The State Pension has emerged as a key factor behind whether people feel good or bad about their future, according to a new index tracking the nation’s level of confidence in pensions.
More than half (51%) of Brits feel negative about their retirement outlook, according to the newly launched Pension Confidence Index, from leading online pension provider PensionBee.
Among those over 55, not trusting the Government to maintain a decent State Pension emerged as a key reason for feeling negative about their pension outlook; while being entitled to the full State Pension was the number one reason older people who are positive gave for feeling this way.
For younger workers who are feeling positive about their pension outlook, confidence that the State Pension will form part of retirement income was also a top-three reason for feeling positive.
Finding out how much State Pension someone might be entitled to emerged as a top three ‘pension action’ adults of all ages plan to take in the next year.
The index offers a quarterly measure of the mood of the nation when it comes to pensions, and is a survey of 2,000 people, with half of respondents under age 55 (the age people can access their private pensions) and half over 55, highlighting:
how retirement confidence is changing, and;
the main reasons people feel either positive or negative about their pension.
Key findings for under 55s:
Under 55s are more likely to feel negative than positive about their pension outlook, with 51% of 18-54 year olds saying they feel negative, compared with 42% saying they felt positive.
Positivity has declined compared with a year ago: almost one third (32%) of under 55s said they felt less positive, while almost one fifth (19%) said they felt more positive than in 2022.
The top reasons for feeling positive were: ‘my employer contributions are relatively good’ (29%); ‘my personal contributions are relatively good’ (20%) and ‘I’m confident that the State Pension will form part of my retirement income’ (19%).
The top reasons for feeling negative were: ‘I’m worried that my costs will be high in retirement’ (29%); ‘I can’t afford to contribute enough’ (28%) and ‘I think my pension pot is small’ (28%).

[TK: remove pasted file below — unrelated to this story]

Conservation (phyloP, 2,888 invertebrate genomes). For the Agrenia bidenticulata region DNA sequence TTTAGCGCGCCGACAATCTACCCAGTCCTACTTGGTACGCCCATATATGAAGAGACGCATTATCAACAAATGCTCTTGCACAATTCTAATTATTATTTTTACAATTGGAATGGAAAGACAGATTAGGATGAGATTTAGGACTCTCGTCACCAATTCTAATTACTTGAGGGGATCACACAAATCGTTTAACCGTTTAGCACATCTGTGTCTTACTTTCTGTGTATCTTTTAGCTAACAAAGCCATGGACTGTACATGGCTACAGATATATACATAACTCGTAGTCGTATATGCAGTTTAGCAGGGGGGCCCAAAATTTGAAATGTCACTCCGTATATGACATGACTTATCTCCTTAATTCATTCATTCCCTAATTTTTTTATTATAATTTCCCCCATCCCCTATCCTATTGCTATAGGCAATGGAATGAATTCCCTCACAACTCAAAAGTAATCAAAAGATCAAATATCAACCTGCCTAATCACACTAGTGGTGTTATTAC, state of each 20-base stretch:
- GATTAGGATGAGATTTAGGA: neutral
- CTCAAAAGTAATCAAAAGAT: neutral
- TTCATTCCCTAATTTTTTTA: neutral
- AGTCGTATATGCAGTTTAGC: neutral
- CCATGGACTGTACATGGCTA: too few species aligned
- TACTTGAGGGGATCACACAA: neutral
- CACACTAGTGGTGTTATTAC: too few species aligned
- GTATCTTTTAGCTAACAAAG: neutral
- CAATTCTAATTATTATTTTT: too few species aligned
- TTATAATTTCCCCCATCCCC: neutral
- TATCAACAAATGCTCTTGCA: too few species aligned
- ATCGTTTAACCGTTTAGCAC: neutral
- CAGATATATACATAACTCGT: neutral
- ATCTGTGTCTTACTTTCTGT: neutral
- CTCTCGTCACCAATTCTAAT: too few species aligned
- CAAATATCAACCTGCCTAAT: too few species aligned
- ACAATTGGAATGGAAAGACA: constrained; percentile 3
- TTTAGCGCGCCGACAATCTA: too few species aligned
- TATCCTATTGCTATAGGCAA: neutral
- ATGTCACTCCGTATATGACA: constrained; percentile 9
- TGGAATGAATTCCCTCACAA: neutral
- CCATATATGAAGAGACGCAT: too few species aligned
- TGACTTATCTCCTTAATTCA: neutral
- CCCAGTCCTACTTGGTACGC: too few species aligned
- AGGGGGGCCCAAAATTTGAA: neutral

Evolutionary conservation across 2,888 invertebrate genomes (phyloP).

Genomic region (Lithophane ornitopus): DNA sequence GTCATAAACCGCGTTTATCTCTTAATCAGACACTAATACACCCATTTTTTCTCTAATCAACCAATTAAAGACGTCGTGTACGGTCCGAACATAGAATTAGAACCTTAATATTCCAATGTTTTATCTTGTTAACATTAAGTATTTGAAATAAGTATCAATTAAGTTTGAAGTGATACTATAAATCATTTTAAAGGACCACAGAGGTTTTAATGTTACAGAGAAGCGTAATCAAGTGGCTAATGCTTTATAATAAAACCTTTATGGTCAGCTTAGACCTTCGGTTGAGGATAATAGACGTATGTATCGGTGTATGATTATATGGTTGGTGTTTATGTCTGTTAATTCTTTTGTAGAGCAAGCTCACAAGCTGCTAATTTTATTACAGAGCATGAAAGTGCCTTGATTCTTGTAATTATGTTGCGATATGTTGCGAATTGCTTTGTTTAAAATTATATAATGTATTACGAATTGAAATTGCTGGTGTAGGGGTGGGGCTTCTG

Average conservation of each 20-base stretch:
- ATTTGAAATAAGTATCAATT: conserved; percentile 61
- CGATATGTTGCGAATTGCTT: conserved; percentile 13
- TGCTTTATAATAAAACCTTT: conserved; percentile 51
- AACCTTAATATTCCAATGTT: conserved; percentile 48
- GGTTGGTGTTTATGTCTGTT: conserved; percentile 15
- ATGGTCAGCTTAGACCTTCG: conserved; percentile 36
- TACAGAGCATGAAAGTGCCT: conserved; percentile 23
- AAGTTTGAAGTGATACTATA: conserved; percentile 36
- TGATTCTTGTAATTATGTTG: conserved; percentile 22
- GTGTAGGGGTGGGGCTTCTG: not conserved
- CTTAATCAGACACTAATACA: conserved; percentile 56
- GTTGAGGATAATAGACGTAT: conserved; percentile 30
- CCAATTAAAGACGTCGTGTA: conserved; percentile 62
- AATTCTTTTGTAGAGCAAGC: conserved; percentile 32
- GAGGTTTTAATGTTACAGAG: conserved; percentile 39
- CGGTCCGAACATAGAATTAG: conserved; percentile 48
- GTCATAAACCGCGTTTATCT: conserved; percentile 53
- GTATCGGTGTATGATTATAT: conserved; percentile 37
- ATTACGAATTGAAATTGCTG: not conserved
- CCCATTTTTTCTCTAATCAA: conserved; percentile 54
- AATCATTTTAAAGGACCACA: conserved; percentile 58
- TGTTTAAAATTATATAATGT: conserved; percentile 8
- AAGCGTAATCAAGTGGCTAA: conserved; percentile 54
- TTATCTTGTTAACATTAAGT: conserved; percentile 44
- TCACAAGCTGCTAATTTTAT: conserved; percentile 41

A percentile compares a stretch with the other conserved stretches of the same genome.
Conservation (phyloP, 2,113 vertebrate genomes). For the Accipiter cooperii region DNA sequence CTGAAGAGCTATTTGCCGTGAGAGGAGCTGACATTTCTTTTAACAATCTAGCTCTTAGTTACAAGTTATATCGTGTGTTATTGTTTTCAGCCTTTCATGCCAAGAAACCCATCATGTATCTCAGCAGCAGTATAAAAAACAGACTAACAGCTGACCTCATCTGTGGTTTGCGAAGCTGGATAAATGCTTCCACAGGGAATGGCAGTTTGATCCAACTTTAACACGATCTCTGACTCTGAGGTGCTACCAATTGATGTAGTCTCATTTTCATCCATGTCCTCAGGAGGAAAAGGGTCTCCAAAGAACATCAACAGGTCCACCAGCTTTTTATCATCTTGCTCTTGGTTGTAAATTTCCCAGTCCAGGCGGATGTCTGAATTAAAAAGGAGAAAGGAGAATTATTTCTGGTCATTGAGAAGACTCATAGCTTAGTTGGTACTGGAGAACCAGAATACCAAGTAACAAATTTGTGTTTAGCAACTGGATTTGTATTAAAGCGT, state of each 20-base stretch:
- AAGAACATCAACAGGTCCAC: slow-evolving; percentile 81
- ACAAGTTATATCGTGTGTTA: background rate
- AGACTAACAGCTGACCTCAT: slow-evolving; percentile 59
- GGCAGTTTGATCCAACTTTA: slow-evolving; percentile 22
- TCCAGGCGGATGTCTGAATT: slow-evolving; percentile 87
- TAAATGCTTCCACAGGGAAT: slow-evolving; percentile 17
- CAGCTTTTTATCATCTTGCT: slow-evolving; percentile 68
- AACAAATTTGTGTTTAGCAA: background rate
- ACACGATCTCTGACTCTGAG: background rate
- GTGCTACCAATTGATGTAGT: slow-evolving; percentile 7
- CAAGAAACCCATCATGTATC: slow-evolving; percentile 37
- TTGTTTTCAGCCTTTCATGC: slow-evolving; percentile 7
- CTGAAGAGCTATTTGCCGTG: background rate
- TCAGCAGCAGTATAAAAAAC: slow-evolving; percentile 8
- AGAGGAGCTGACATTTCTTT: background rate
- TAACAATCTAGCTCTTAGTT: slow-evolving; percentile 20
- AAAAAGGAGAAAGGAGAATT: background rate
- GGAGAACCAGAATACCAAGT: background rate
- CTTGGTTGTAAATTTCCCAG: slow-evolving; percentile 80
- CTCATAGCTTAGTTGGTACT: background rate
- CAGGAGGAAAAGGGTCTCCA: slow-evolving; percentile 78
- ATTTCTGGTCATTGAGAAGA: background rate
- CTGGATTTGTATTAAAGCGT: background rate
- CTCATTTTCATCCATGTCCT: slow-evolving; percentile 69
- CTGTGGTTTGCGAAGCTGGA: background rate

Key findings for over 55s:
A similar proportion of over 55s feel negative about their pension outlook, with 50% of over 55-year olds saying they felt negative, compared with 45% saying they felt positive. Over 55s were more likely to report feeling less positive than a year ago (34%), with fewer (15%) saying they felt more positive.
The top reasons that over 55s felt positive were: ‘I am entitled to the full state pension’ (39%); ‘I am on track for a moderate retirement (14%) and ‘I am already enjoying a moderate retirement’ (13%).
The top reasons that over 55s felt negative were: ‘I am worried about the effects of inflation on my living standards’ (26%); ‘I wish I had saved more for retirement’ (23%); and ‘I don’t trust the Government to maintain a decent state pension’ (22%).
Pension actions planned
For those in the working age bracket, the top three pension actions for the near future included increasing pension contributions (29%), using calculators and tools to see how much to save (21%) and finding out how much State Pension support they could get and when (17%).
Meanwhile, those nearing or in retirement were most likely to find out about how much State Pension they can get and when (17%); change plans to reduce costs (13%) and research the best way to minimise tax on their pension (9%). Only a small proportion (3%) of future or current retirees were considering purchasing an annuity in 2024, despite a growing interest in annuities in recent months.